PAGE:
The term “Dutch Courage” is used to describe courage that is gained from drinking alcohol. Franciscus Sylvius de Bouve (1614–1672), a Dutch chemist and alchemist, is often named as the “father of Genever“. Modern research though suggests that Genever (alt. Jenever, Dutch Gin) was known as early as the 15th century when it was consumed as a juniper infused medicine. Genever had been introduced to London as early as 1570, but did not become popular among English drinkers. French brandy remained the most popular spirit in England, and the world. Interesting to mention is that during the lifetime of Franciscus Sylvius Drinking Culture kept shifting from purely medicinal to other purposes of use.
The etymology of the term “Dutch Courage” dates back to the war-torn period from the Thirty Years’ War (1618–1648) to the Anglo-Dutch Wars (1652–1674). The term likely originates with Dutch soldiers drinking Genever to relax before going into battle. Genever consumption became part of the Dutch military strategy likely for its bravery-inducing reactions on soldiers, and warming effects on the body in cold weather. The exact origin and dating of the term “Dutch Courage” though is unknown, it may have been a mocking term originally but the practice to drink Genever in the military was quickly adopted by the English and other nations. The increasing consumption of Genever among the English soldiers also made the drink gain popularity back home in England.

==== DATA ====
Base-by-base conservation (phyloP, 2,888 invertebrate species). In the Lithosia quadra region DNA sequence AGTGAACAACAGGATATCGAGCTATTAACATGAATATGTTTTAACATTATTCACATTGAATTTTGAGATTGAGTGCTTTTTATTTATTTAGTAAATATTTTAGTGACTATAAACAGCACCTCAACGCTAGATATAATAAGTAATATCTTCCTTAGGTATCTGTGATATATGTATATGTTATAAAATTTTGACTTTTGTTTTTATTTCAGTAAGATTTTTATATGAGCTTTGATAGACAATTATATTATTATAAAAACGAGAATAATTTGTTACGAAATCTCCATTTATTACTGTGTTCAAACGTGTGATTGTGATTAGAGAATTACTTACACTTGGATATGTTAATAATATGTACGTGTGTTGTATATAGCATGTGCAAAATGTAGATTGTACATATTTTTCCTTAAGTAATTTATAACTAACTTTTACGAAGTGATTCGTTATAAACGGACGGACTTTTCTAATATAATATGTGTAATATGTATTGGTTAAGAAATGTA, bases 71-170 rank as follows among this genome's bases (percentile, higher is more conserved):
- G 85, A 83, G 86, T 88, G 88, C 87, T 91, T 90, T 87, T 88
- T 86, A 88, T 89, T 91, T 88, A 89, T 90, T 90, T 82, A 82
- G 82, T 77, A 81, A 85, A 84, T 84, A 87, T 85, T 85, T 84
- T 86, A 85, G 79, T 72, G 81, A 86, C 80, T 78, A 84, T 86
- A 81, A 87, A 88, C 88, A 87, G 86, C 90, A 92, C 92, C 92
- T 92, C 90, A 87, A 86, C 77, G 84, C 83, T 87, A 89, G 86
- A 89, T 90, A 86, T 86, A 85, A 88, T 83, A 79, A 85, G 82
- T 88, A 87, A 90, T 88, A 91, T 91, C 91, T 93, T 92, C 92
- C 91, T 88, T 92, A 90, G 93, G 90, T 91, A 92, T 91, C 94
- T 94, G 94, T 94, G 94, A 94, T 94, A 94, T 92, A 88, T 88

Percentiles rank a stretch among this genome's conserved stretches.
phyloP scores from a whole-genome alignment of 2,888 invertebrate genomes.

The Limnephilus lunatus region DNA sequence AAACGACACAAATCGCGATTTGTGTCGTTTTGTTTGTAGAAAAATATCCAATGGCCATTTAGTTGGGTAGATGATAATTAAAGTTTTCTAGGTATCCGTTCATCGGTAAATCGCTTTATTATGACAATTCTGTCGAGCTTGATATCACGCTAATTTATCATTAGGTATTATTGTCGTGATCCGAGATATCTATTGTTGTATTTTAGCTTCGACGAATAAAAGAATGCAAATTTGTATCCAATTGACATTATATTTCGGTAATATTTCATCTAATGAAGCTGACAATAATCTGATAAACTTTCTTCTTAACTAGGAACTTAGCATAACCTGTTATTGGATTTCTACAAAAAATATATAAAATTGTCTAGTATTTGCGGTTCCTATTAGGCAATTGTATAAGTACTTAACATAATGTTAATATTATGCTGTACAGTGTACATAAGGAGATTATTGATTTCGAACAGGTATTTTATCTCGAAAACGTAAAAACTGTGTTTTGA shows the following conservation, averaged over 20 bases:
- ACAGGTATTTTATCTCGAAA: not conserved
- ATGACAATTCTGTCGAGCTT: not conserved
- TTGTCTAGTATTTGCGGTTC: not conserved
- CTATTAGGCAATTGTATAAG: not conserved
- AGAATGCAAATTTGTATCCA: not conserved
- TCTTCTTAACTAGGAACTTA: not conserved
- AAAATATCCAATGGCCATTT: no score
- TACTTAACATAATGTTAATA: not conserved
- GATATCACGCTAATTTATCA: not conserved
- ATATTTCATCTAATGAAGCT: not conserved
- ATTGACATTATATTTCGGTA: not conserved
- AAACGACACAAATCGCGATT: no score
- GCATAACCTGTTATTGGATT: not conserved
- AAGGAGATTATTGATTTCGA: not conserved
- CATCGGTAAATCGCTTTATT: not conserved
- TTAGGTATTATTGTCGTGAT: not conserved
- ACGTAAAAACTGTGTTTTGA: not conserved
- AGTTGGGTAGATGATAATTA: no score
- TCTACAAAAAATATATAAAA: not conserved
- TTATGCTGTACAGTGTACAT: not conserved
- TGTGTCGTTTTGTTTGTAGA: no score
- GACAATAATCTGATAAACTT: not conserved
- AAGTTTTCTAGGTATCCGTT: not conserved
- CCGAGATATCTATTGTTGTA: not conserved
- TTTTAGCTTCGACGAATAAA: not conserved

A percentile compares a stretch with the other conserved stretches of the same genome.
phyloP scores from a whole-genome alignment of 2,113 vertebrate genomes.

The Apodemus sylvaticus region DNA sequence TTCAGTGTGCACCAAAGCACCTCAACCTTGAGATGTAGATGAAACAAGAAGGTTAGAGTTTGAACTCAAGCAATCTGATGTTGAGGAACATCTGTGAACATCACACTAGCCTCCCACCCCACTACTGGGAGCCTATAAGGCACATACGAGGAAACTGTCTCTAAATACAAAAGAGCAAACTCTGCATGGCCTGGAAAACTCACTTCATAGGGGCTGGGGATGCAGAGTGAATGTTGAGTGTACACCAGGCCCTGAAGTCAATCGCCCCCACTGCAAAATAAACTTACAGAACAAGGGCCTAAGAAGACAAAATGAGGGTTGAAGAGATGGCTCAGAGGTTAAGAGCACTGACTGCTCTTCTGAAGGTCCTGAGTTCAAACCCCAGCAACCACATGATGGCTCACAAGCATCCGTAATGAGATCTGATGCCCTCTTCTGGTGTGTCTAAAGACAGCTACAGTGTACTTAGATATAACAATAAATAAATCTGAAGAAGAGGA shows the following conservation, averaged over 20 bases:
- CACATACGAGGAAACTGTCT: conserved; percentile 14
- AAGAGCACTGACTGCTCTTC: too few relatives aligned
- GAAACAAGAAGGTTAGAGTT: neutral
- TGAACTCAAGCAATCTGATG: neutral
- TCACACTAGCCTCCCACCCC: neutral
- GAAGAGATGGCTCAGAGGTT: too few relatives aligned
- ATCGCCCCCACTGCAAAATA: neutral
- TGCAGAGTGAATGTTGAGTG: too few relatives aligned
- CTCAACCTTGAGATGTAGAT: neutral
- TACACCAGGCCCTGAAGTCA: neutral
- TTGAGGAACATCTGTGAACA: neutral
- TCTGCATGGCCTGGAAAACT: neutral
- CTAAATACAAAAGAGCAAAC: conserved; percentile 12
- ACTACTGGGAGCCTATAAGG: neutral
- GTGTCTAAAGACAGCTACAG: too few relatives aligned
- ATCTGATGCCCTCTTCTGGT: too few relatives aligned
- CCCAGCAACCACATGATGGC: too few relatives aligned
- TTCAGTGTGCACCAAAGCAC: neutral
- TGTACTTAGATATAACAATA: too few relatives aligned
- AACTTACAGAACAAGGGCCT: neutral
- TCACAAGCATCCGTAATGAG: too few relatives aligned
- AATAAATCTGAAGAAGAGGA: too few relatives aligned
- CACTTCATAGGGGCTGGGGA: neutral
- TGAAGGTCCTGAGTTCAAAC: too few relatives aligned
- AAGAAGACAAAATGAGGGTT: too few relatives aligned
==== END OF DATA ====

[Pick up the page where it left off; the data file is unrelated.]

When William of Orange (1650–1702) became King of England, Ireland, and Scotland in 1689 the development of a local English distilling industry from home-grown goods began to prosper. William, in conflict with France at the time, started an English blockade against French goods to weaken his enemy’s economy. As an effect English distillers started to produce gin, an English style Genever, a product with a growing consumer demand filling the gap of a lack of French brandy available in England, and the political support of the new king.